One major change was the omission of a permanent shell stage in exchange for a mobile stage that the city has purchased and is awaiting its delivery. At a Sept. 19 city council meeting, Kenneth Boyce of Ratio Architects presented the virtual tour, which included several changes from the original design.
These changes included:
• The amphitheater stage would be in the southwest corner of the park along Vaughn Drive instead of the southeast corner as was originally proposed.
• A proposed ice skating rink to be located on the concrete slab in winter months and replaced with the city’s new mobile stage for various events and festivals.
• A large hearth that would designate the entry into the ice rink.
• An entry pavilion to the park at West Street.
• A series of swings under shaded structures that run east and west in the park.
• A zero-depth splash park. The original design called for an interactive fountain.
• A four-part pavilion area near the proposed housing development that could be used for commercial use, including a possible coffee or beverage place.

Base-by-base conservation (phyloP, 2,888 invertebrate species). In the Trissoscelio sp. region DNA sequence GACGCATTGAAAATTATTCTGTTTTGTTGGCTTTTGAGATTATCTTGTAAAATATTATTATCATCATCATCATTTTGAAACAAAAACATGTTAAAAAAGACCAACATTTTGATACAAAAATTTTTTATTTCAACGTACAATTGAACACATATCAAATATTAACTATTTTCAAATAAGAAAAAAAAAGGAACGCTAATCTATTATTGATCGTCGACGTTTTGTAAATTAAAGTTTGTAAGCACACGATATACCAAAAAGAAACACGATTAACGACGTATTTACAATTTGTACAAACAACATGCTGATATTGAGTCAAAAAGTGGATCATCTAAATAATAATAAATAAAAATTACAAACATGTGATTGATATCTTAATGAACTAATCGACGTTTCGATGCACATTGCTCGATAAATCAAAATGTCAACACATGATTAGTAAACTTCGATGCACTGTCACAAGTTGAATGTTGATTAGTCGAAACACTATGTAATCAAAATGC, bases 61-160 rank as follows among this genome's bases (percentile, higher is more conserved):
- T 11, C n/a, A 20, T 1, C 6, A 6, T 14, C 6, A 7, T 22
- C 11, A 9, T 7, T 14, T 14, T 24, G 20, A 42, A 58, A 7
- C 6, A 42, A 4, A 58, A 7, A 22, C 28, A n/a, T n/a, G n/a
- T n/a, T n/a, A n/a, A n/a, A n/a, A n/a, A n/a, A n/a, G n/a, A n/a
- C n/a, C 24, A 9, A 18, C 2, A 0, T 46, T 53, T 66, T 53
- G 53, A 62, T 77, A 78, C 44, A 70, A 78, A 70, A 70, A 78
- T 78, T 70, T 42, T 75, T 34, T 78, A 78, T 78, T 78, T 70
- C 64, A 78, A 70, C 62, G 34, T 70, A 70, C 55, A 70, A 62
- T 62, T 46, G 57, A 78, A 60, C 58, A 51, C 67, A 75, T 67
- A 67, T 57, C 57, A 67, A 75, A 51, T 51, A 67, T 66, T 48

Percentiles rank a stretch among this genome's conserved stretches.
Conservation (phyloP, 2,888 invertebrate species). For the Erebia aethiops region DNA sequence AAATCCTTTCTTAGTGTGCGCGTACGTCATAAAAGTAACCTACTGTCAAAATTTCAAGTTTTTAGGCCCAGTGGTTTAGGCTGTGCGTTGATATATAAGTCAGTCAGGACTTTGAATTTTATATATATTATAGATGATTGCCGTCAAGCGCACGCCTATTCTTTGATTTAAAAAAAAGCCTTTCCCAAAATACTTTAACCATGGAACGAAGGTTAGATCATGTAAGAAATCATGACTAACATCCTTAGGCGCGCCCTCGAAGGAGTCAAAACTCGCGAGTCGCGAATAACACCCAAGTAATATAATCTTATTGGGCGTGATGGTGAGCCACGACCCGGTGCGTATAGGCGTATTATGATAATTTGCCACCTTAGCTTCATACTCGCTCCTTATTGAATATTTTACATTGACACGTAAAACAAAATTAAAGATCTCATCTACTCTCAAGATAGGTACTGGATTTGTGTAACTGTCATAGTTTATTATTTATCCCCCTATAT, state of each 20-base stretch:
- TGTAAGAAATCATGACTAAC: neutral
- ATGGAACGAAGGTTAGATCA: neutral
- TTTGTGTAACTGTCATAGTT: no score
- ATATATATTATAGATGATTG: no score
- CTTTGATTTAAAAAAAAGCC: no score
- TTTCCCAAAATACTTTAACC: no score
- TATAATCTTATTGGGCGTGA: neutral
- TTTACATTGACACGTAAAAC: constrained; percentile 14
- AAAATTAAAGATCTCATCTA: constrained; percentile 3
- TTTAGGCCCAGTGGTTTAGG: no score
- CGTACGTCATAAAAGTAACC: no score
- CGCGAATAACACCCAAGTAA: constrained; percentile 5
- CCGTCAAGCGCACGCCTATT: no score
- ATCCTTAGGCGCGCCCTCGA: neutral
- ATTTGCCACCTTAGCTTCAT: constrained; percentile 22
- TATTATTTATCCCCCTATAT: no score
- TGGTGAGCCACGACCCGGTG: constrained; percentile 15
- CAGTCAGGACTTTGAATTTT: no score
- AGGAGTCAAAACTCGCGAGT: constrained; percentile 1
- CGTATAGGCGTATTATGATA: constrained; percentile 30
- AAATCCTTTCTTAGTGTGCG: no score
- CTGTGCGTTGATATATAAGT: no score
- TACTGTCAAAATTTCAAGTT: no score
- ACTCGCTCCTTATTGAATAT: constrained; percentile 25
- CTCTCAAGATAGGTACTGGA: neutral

• A trellis structure proposed in the original design that bisected the park and included canvas awnings for possible vendors was disregarded.
• The wooded buffer zone in the original plan was changed.
• The restroom facility was moved to the west of Central, instead of east of Central in the original proposal.

Al Huntington

Mayor Al Huntington

Huntington told the sparse crowd that the plans are still malleable, and input into any of the proposals is welcome. “We really want to hear from the public about this park because it is for everyone.”